In Amiens, a city in North France, I stood guarding a door for the Jeunes avec Macron (Macron’s Youth). It was believed that yellow vest protestors would attempt to sabotage the meeting, so someone had to make sure uninvited guests would not disturb us.
I was there because I believe in Macron’s vision for France, and also to network with others who share this vision too. This meeting would offer me fascinating lectures on the art of making alliances to the art of negotiation. However, these theoretical lessons stand undone by reality.
In the span of those two hours, guarding that door against yellow-clad intruders, I reflected on this duty:
Why aren’t we opening our doors to everyone, welcoming discussion? Are we so scared of the yellow vests that we do not even advertise our meeting on Facebook? What use is it to travel 400 kilometers from The Hague to here, just to debate with people who do not need convincing?
This situation saddens me. France is my country and I am a firm believer in the concept of national unity. Amidst an international climate of doubt and rejection of progress, France does is not spared. Political elites are overthrown, globalization and European integration is increasingly questioned, and a paradoxical withdrawal from politics is coupled with a drive to participate more actively in the decision-making process. The yellow vests are the embodiment of this new trend.
But, I remember adhering to the Macron’s Youth for exactly the same reasons.
I did not feel traditional political parties where the adequate body to tackle modern challenges. Globalization and the European Union were not flawless. And I, as a simple citizen, wanted to be able to influence Macron’s policies. What if Macron and the yellow vests were two sides of the same coin? What if the latter explosion of the yellow vests was a direct consequence of the former presidential election’s explosion? What if both sides were digging up decades of repressed uneasiness amongst French society?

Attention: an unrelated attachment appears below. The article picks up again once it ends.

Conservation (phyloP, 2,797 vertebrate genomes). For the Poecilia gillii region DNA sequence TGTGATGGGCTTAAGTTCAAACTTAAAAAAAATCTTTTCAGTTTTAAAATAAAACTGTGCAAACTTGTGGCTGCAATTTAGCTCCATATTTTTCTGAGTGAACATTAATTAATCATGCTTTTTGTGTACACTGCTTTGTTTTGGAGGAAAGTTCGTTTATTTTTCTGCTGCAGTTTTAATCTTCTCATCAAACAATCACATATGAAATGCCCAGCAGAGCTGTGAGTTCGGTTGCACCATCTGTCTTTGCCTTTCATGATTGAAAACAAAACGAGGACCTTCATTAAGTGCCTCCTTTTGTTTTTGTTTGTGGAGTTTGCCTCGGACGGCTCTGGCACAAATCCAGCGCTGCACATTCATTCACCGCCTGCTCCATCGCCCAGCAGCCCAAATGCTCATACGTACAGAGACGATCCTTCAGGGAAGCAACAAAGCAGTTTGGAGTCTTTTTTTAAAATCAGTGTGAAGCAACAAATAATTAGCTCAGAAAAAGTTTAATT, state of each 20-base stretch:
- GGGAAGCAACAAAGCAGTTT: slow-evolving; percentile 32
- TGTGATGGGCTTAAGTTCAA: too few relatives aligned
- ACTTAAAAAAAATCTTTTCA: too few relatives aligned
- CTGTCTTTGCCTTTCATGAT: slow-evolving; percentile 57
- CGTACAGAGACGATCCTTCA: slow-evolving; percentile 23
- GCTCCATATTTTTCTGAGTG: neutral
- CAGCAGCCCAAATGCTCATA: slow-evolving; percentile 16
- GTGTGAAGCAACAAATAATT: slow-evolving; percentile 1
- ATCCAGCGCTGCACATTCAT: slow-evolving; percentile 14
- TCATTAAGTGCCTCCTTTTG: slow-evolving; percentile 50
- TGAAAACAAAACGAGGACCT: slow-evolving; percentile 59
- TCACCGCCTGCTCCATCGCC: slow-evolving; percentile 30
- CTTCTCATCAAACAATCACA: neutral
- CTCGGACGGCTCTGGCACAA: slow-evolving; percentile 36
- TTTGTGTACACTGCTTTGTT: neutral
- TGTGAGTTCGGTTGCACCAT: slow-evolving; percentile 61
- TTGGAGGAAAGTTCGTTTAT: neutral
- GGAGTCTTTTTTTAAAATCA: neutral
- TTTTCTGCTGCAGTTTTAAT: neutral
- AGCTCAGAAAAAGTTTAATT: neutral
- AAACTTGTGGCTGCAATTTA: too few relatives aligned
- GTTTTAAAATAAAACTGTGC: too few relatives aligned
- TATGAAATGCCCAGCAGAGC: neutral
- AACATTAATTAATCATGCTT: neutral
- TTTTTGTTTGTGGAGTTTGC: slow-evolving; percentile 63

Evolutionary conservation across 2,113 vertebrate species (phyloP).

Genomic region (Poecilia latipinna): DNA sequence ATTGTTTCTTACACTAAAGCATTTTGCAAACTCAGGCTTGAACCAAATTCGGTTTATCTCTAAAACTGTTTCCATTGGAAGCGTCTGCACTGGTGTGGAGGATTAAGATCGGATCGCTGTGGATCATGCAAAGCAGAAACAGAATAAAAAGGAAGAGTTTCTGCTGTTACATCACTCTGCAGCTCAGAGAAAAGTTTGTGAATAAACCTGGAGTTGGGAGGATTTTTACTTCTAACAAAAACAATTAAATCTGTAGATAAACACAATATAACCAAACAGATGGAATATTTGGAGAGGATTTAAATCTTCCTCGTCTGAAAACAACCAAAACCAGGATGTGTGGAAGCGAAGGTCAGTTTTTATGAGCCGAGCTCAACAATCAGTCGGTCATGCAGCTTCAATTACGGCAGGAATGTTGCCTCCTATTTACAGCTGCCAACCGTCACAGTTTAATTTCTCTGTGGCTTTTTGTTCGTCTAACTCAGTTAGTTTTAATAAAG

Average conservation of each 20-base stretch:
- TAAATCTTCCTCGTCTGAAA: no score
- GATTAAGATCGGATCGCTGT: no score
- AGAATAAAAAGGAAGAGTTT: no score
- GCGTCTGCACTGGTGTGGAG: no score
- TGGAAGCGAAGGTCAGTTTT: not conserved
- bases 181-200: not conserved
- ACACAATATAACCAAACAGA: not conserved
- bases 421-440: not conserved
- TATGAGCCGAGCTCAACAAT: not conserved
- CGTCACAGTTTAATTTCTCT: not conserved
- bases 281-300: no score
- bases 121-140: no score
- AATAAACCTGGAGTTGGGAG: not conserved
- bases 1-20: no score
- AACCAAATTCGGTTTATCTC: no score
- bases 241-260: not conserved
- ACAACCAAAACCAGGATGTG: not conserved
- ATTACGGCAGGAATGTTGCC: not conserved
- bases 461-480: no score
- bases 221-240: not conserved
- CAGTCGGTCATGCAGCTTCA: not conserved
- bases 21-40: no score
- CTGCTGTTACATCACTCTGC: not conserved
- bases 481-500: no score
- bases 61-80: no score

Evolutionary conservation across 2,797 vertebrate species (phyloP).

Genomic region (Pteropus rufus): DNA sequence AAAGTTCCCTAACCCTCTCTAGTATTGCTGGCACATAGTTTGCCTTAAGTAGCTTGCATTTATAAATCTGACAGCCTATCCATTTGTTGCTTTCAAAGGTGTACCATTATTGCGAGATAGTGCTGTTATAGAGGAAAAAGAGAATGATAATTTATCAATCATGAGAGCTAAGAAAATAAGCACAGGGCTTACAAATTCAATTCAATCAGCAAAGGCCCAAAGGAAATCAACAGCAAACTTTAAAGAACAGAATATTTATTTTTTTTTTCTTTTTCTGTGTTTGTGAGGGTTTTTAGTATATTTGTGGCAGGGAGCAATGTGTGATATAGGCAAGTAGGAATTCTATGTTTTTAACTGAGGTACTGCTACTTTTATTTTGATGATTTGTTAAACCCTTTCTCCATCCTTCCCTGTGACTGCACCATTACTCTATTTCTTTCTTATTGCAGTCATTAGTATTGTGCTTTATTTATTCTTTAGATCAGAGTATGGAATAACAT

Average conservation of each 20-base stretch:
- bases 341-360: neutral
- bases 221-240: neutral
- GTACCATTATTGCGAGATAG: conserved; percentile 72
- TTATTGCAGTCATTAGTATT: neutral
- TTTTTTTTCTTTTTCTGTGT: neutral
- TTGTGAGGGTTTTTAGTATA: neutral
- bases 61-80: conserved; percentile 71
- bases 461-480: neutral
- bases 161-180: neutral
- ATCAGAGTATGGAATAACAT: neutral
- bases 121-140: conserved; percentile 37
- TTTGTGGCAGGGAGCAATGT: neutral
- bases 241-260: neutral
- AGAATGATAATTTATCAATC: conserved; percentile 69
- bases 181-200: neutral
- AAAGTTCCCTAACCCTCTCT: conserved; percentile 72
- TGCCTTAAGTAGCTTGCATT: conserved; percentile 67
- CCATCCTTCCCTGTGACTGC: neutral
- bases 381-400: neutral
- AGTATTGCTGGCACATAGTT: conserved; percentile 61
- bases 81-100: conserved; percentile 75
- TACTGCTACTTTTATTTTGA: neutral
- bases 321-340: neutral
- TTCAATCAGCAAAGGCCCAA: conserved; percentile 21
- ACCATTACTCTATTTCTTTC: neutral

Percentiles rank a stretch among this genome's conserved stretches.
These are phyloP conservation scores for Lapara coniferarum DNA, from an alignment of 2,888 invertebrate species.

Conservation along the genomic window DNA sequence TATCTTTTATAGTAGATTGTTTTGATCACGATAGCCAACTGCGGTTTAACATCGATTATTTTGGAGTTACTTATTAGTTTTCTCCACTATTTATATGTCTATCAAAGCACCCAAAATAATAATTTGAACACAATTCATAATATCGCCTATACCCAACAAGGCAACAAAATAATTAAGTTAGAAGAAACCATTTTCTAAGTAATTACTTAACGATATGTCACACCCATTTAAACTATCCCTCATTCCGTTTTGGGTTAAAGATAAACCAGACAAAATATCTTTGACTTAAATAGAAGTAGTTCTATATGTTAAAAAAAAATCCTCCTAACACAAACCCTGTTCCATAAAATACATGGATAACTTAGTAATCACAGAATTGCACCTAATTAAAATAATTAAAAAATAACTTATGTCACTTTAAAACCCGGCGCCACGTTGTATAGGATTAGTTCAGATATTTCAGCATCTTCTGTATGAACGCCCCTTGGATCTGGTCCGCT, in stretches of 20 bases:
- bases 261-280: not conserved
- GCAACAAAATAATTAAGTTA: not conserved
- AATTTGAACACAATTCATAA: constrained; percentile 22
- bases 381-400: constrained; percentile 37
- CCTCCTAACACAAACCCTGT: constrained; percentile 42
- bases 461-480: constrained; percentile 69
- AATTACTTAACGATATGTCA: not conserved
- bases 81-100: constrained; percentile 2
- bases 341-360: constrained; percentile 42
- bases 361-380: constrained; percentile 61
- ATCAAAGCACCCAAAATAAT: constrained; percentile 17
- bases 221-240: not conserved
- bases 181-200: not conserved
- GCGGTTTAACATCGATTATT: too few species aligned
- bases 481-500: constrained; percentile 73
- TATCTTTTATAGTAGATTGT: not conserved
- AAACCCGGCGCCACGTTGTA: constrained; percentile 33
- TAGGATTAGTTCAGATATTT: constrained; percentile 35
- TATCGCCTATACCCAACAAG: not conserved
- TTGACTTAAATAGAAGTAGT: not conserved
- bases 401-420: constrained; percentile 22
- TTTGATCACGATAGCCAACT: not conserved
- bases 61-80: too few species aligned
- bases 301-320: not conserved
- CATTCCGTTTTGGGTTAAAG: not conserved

As someone who was not naturally sympathetic to the yellow vests, I had to look beyond all the violence and the self-proclaimed representatives surfing on the wave of discontent. This effort taught me two lessons. First, the massive, structural depoliticisation of whole chunks of society. The uneasiness of society, the rise of the “protest vote” in the embodiment of the National Front, the abstention. And more importantly, the failure to mobilize for an ideal, the absence of momentum. The yellow vests changed that. Now, they rose, realizing the sheer power democracy gave them. Understanding their strength, they fought against, but they are now fighting for. No longer is their concern about an obscure tax but for fiscal justice, the world’s future and above all, Participation. Albeit, as in all new movements, everything is messy and the temptation for grimmer prospects is always present, but I will not disregard the core aspect of the yellow vest.
This naturally leads me to my second lesson: humility. For too long have political scientists stayed in their ivory towers. Aiming to give politics a mathematical elegance, we forgot its beauty: Art. Politics is like theater, it follows rules, can be objectively bad, but is in every case subject to the subjective, unpredictable applause of the spectator.
Almost every actor will follow the rules. Good ones will provoke the magical applause. However, exceptional actors will break the fourth wall and bring the spectators to play a part in the play.
I have no doubt that Macron’s sense of realism, efficiency and his vision of Europe will make him a good president. But, will he break that division between politicians and people, between performer and spectator?